When asked about memorable events or incidents in your life, what types of memories usually come to mind? Have you noticed that we remember negative incidents more than the positive ones? For example, you remember by detail, the time that you were embarrassed in front of your whole class when you slipped and fell and everyone laughed compared to the time when your teacher announced that you got the highest score in a test.
Or from childhood, you remember your big fight with your sister but not the time when she gave you a gift on your birthday. This is because incidents in our lives that have strong emotional aspects tend to be encoded better in our long term memory. When we were embarrassed as children, we felt shame and sadness. When we had a big fight, we felt anger and frustration.
Negative emotions are embedded in our brains more compared to positive emotions that stay in our short term memory, since the emotions aren’t really that strong. This also applies in our romantic relationships. We can remember the time when they lied to us, when they hurt us, but it’s difficult for us to remember the time when they gave us their coat when we were cold, or when they held your hand while awaiting medical results.
Sometimes, when you’re always fighting, all those bad memories come running to your mind, forgetting all the reasons why you’re in the relationship with the person in the first place.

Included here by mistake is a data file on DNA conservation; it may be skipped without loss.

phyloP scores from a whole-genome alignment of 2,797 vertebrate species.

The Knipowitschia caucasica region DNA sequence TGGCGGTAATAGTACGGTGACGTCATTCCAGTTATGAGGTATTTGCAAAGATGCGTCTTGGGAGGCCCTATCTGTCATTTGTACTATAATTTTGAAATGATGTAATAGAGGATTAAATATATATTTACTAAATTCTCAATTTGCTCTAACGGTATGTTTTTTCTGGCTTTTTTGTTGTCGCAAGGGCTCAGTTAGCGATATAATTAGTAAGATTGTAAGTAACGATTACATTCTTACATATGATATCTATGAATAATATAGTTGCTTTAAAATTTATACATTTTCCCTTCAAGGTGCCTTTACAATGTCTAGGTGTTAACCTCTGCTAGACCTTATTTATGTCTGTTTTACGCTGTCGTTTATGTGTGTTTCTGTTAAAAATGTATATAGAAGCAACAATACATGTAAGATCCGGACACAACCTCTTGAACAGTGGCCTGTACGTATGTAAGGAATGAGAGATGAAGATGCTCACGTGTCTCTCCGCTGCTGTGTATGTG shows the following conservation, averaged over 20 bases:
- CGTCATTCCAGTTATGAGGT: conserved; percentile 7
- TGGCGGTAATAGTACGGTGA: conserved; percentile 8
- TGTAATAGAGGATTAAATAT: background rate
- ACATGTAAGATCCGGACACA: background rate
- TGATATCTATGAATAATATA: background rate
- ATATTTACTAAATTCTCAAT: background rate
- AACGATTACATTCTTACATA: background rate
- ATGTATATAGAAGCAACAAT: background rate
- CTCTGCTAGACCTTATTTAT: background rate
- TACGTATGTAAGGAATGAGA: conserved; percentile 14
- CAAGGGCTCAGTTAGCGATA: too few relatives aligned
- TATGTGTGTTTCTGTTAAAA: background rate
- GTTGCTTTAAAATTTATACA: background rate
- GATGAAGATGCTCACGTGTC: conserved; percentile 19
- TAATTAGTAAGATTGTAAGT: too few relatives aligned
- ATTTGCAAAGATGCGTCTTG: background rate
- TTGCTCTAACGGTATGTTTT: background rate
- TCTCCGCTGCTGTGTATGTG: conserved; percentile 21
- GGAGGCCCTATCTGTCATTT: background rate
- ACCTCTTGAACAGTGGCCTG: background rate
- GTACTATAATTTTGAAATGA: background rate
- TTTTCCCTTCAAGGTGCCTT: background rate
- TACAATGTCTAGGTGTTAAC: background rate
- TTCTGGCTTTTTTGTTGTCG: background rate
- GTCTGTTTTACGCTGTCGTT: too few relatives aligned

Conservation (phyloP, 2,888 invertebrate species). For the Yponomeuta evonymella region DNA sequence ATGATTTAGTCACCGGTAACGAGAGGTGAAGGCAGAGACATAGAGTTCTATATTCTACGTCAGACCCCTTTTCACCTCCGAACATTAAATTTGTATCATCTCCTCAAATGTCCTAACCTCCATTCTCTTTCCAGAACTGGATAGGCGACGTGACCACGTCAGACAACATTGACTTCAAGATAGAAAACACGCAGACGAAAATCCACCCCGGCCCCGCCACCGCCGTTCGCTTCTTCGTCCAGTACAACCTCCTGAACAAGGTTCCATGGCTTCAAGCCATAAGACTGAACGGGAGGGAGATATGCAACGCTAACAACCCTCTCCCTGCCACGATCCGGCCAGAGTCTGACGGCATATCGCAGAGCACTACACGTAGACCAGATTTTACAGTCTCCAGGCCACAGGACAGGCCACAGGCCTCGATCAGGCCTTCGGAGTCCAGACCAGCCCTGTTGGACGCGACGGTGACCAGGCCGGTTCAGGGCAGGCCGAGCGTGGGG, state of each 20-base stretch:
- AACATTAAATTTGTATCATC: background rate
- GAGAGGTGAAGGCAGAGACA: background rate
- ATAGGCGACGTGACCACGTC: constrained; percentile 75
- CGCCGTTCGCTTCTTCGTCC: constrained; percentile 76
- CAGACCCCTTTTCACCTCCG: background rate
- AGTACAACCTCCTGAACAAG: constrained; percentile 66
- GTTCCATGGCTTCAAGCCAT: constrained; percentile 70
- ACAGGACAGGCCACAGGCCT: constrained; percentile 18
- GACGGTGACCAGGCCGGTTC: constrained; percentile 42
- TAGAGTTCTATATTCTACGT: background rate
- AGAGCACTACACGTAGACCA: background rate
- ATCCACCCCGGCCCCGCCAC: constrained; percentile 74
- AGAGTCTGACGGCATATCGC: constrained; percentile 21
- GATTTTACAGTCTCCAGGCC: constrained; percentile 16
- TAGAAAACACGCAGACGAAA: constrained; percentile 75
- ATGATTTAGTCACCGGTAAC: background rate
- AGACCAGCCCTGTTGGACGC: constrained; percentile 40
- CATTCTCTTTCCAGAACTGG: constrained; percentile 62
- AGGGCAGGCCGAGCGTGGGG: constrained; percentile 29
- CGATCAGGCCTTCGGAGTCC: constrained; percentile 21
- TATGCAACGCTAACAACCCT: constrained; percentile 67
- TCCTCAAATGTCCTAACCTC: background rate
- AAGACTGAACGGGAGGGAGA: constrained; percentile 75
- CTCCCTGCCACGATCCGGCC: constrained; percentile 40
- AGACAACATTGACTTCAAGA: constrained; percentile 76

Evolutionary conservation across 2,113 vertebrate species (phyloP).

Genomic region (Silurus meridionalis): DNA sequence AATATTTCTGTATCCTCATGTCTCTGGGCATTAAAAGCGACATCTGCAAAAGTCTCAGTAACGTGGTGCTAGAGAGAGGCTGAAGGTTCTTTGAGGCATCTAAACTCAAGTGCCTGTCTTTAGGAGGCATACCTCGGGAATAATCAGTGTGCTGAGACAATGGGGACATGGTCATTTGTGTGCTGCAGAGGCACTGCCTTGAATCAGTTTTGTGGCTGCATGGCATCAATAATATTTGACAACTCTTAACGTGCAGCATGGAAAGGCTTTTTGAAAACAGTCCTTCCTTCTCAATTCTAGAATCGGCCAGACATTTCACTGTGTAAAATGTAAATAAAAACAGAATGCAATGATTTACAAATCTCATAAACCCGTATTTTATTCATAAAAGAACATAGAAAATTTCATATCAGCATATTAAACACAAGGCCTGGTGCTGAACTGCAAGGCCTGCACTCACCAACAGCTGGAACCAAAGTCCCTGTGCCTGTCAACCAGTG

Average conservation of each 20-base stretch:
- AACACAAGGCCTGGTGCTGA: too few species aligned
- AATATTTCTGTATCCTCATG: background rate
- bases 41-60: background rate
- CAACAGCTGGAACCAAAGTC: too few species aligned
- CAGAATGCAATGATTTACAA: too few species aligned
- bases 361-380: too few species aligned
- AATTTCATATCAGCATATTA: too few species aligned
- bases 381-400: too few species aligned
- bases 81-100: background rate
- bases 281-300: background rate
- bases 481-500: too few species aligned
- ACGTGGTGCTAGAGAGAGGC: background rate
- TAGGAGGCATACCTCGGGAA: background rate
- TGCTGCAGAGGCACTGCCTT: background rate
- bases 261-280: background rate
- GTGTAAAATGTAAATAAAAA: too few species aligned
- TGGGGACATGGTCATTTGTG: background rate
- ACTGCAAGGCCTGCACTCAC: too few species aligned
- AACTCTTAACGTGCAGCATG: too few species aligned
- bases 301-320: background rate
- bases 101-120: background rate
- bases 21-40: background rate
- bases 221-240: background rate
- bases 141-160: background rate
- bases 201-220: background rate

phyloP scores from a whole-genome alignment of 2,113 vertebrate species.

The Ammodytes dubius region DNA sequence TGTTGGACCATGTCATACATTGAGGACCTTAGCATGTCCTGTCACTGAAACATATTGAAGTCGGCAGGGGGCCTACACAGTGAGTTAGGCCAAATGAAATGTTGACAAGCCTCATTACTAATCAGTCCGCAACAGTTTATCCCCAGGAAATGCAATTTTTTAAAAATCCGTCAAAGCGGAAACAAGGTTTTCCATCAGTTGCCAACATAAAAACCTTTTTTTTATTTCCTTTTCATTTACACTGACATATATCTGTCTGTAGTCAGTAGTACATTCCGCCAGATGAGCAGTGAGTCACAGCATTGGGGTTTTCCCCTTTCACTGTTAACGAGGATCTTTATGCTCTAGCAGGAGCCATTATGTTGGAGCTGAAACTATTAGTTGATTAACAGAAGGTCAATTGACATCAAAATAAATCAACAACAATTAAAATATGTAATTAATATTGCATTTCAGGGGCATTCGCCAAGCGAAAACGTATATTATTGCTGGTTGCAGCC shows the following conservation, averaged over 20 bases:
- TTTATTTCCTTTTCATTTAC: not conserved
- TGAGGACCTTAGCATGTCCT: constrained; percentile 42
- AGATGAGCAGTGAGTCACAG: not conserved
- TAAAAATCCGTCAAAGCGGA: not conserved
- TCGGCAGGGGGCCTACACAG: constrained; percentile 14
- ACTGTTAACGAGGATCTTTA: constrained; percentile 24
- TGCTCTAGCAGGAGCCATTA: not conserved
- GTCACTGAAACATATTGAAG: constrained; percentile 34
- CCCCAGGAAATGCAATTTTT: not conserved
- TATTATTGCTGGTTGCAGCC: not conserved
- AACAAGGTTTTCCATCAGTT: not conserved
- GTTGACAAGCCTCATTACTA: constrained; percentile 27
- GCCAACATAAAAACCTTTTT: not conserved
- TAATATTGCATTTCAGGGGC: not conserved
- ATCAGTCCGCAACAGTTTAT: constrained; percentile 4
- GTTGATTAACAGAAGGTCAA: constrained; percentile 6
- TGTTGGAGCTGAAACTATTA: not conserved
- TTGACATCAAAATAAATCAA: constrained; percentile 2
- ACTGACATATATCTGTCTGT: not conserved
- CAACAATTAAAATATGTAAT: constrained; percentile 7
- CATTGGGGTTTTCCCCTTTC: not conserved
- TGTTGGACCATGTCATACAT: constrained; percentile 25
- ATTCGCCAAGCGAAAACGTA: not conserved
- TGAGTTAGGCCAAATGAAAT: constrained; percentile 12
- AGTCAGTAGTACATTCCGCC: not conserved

One very simple exercise that the both of you can do is simply writing about each other’s good qualities. You can buy a journal each, and when you have time, or better yet, make time, write the following things:
First, write all the good qualities about your partner. Write down the things that made you fall in love with him/her. Also, write down all the qualities that you find appealing about your partner.
Second, look for a couple whose relationship you think is inferior to yours, and write three reasons why you think your relationship is better than theirs. And lastly, write one negative thing about your partner and why this fault can be a positive one. Like for example, “My partner watches TV for hours everyday after work, but it’s better than him going out and drinking with his buddies.” So write something that may be annoying to you, but look for the positive side to it.
This exercise can help the both of you remember all the positive things that you love about each other. When you write things down, it helps your brain store such information in your long term memory. So the next time you fight, this exercise can help you prevent things from getting too out of hand by making you remember that the person is worth swallowing your pride for.